Art Shaman from Times Square

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In September of 2014, through our mutual friend, musician Anthony Sepulveda, I met Myztico Campo in his Brooklyn studio and immediately proposed that we do an article for Reality Sandwich. The following is edited together from emails, text messages, and conversations.

ST: We initially talked about doing an interview, and one of the ways not to do an interview is for the interviewer to talk about himself. But I think there are situations where a conversation is better than an interview. We’ll see how this goes.

MC: I definitely like the idea of conversation; it makes it more interesting.

ST: I was immediately struck by your paintings and as I researched your film and music work, I realized that we have a number of things in common. You and I are both immigrants, we both arrived in the New York area as children in the mid 1960s, and we both have connections in the North of England and in Cuba.

MC: What’s your connection with Cuba and northern England?

ST: I was born in Manchester and married a Cuban in America.  You were born in Cuba and married a woman in Leeds.

MC: So you learned Spanish?

ST: Not really. My father in law was always after me to study the language seriously, but I was too dumb and lazy. I studied some, and learned enough to pass a language exam in grad school, but the language doesn’t possess me, que pena. Monolingualism is a curse. It’s a curse on the North American honky. It’s the fall of America.

So you and I are both writers and musicians, and we both worked in bands in the 1980s that looked like they might be going somewhere. It seems important to note these things at the start. We don’t know each other, but the parallels are striking.

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MC: Yes I played in NYC bands that were moments away from being signed by Danny Goldberg (X-it-5 and HEAL!). There are videos of these bands posted on YouTube.

ST: I’m getting a message from the love world, which is my wife Judy, so I’m going to go with it. If you want to jump in on this, go for it. Judy is quoting the poet and dance critic Edwin Denby saying, “to perceive non-perception is the real McCoy.” I would have said, “to perceive perception is the real thing.” To perceive non-perception is maybe the German Romantic idea of the sublime. Do you know this line?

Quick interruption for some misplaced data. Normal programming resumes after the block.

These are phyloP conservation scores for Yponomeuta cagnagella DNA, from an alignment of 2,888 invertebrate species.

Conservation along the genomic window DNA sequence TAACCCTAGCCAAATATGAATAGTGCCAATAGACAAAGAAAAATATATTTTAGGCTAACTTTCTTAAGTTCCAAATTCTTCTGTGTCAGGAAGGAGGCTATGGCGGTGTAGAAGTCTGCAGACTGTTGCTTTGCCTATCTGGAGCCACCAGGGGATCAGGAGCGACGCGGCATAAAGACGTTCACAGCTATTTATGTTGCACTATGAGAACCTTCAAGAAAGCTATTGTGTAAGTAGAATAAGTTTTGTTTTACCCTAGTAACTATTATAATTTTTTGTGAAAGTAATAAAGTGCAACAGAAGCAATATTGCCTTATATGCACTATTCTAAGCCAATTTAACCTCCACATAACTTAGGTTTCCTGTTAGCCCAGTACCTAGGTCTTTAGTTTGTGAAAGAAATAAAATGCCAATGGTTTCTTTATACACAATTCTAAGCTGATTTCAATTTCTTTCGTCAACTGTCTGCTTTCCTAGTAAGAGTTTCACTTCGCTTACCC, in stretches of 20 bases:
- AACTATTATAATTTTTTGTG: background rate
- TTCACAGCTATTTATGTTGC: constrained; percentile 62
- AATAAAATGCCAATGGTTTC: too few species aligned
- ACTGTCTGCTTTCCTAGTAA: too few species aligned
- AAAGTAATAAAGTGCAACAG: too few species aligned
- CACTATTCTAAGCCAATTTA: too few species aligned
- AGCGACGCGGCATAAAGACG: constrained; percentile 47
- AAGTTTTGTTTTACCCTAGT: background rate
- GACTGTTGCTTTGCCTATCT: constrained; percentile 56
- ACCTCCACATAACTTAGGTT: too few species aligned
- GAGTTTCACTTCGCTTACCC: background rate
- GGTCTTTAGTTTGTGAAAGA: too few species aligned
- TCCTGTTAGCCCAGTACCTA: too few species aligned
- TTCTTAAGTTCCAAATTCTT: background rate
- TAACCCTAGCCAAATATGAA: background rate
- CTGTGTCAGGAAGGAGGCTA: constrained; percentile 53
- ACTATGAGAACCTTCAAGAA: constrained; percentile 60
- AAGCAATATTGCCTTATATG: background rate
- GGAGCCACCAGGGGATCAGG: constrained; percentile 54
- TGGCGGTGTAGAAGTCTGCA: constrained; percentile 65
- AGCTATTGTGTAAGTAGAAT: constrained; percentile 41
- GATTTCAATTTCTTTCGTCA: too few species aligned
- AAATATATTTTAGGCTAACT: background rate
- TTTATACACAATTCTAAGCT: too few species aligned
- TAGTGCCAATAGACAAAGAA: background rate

MC: I’m familiar with it and I would add to this by saying, “To perceive perception is but one prism constrained by the human species’ five senses and limited activation of the brain and DNA.”

ST: We are capable of understanding that there is something that we cannot understand. It’s a kind of ecstatic vision or moment of breakthrough, often depicted in 19th century Romantic art as the perception of some massive natural phenomenon. Caspar David Friedrich’s “The Wanderer above the Mists” from 1817-18 is a good example of an artist’s take on the sublime because the sublime is not nature per se, it is the experience of “man” in nature.

Caspar_David_Friedrich_-_Wanderer_above_the_sea_of_fog

MC: I love this image and the concept that direct experience is best within nature, exploring our power animals, connecting with our divine creator, experiencing astral travel, going on vision quests, worldly travel, multi-cultural and spiritual experiences, etc. All are powerful informants and nurturers of spirit. Direct experience is a true path towards pure awareness, knowledge, imagination and evolution of spirit.

ST: The massive gravity of the self or the subject in contemporary culture seems to me an artifact of the Romantic period generated largely by, and in the service of, capitalism. I think the degree of narcissism that is considered normal or not questioned in our time is evidence of the persistence and insanity of the Romantic/Capitalist focus on the individual. It seems that we will stop at nothing to get what “I” wants.

MC: Humans are conditioned from a young age to chase after a consumerist existence. It is a pattern that feeds the ego, to consume, to discard, to corrupt the natural balance of Gaia, all while feeding the sense of a “void” to buy the next shiny gadget that will make one’s life more fulfilling via the brainwashing marketing tactics of Madison Avenue and Big Media. Iphones, Ipods, Ipads, Iwant… Buying shit (made mostly by slave-like labor) that ultimately becomes dust collectors once the latest version is released, while a great majority of people around the world live in deep poverty and in war stricken areas struggling for peace, food, a roof over their heads.